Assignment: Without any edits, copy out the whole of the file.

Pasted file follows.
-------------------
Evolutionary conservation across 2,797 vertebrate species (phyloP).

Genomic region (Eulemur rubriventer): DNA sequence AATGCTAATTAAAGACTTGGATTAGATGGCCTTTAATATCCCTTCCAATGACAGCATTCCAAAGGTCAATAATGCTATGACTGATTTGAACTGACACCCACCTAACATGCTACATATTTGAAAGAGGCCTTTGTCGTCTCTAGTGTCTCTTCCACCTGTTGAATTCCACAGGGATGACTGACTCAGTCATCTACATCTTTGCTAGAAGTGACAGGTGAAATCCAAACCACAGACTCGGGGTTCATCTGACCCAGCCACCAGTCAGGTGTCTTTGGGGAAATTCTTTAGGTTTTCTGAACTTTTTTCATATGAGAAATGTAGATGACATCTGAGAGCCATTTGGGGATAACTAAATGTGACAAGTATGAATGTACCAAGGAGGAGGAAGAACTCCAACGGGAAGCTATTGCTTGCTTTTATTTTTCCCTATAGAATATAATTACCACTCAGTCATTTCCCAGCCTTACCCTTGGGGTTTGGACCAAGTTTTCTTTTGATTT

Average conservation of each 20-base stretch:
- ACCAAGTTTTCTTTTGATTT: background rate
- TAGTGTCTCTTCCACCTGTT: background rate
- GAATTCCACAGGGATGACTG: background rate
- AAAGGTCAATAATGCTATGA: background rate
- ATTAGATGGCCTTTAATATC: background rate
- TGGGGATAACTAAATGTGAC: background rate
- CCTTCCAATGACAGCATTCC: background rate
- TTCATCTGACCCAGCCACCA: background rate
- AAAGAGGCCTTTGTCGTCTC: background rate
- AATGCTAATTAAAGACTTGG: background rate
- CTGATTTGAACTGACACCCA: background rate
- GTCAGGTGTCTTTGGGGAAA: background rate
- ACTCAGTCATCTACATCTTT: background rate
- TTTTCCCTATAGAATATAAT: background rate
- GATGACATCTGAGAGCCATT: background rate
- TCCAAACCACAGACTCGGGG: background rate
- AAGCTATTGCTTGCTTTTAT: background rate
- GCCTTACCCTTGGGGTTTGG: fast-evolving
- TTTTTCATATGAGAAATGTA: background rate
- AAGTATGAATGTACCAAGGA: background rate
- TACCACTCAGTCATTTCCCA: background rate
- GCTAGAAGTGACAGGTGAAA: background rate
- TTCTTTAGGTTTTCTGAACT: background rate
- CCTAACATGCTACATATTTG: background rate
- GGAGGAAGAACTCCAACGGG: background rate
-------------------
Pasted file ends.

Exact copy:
Evolutionary conservation across 2,797 vertebrate species (phyloP).

Genomic region (Eulemur rubriventer): DNA sequence AATGCTAATTAAAGACTTGGATTAGATGGCCTTTAATATCCCTTCCAATGACAGCATTCCAAAGGTCAATAATGCTATGACTGATTTGAACTGACACCCACCTAACATGCTACATATTTGAAAGAGGCCTTTGTCGTCTCTAGTGTCTCTTCCACCTGTTGAATTCCACAGGGATGACTGACTCAGTCATCTACATCTTTGCTAGAAGTGACAGGTGAAATCCAAACCACAGACTCGGGGTTCATCTGACCCAGCCACCAGTCAGGTGTCTTTGGGGAAATTCTTTAGGTTTTCTGAACTTTTTTCATATGAGAAATGTAGATGACATCTGAGAGCCATTTGGGGATAACTAAATGTGACAAGTATGAATGTACCAAGGAGGAGGAAGAACTCCAACGGGAAGCTATTGCTTGCTTTTATTTTTCCCTATAGAATATAATTACCACTCAGTCATTTCCCAGCCTTACCCTTGGGGTTTGGACCAAGTTTTCTTTTGATTT

Average conservation of each 20-base stretch:
- ACCAAGTTTTCTTTTGATTT: background rate
- TAGTGTCTCTTCCACCTGTT: background rate
- GAATTCCACAGGGATGACTG: background rate
- AAAGGTCAATAATGCTATGA: background rate
- ATTAGATGGCCTTTAATATC: background rate
- TGGGGATAACTAAATGTGAC: background rate
- CCTTCCAATGACAGCATTCC: background rate
- TTCATCTGACCCAGCCACCA: background rate
- AAAGAGGCCTTTGTCGTCTC: background rate
- AATGCTAATTAAAGACTTGG: background rate
- CTGATTTGAACTGACACCCA: background rate
- GTCAGGTGTCTTTGGGGAAA: background rate
- ACTCAGTCATCTACATCTTT: background rate
- TTTTCCCTATAGAATATAAT: background rate
- GATGACATCTGAGAGCCATT: background rate
- TCCAAACCACAGACTCGGGG: background rate
- AAGCTATTGCTTGCTTTTAT: background rate
- GCCTTACCCTTGGGGTTTGG: fast-evolving
- TTTTTCATATGAGAAATGTA: background rate
- AAGTATGAATGTACCAAGGA: background rate
- TACCACTCAGTCATTTCCCA: background rate
- GCTAGAAGTGACAGGTGAAA: background rate
- TTCTTTAGGTTTTCTGAACT: background rate
- CCTAACATGCTACATATTTG: background rate
- GGAGGAAGAACTCCAACGGG: background rate